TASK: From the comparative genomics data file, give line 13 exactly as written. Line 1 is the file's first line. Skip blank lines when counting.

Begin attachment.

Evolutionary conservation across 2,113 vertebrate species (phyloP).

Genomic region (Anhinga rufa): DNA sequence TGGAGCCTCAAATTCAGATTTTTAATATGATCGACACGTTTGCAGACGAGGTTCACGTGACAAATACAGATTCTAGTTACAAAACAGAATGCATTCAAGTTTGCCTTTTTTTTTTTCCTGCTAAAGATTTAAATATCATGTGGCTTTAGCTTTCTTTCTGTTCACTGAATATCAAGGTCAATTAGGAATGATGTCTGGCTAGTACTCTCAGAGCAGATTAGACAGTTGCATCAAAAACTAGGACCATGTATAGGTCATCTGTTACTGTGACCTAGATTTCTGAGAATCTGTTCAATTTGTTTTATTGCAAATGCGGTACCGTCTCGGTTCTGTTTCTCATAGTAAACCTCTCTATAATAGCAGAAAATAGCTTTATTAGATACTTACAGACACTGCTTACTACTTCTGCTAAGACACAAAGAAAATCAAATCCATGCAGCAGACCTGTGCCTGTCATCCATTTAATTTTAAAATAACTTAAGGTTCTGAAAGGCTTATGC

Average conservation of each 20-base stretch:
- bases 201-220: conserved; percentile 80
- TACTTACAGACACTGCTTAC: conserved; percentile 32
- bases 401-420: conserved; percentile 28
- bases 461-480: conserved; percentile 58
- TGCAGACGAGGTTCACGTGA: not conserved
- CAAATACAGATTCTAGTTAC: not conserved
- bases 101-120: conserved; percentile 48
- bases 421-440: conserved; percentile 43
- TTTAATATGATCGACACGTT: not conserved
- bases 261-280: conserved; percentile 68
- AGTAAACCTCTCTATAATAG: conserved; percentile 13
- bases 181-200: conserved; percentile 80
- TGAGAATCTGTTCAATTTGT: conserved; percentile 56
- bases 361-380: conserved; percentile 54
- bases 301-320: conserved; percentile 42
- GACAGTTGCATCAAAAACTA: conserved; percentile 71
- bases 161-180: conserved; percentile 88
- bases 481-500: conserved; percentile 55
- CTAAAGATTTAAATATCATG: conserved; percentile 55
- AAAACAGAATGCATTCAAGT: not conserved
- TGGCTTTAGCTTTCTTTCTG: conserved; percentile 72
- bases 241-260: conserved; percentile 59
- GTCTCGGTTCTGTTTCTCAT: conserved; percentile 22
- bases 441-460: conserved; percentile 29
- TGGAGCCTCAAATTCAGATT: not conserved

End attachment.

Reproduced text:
- bases 261-280: conserved; percentile 68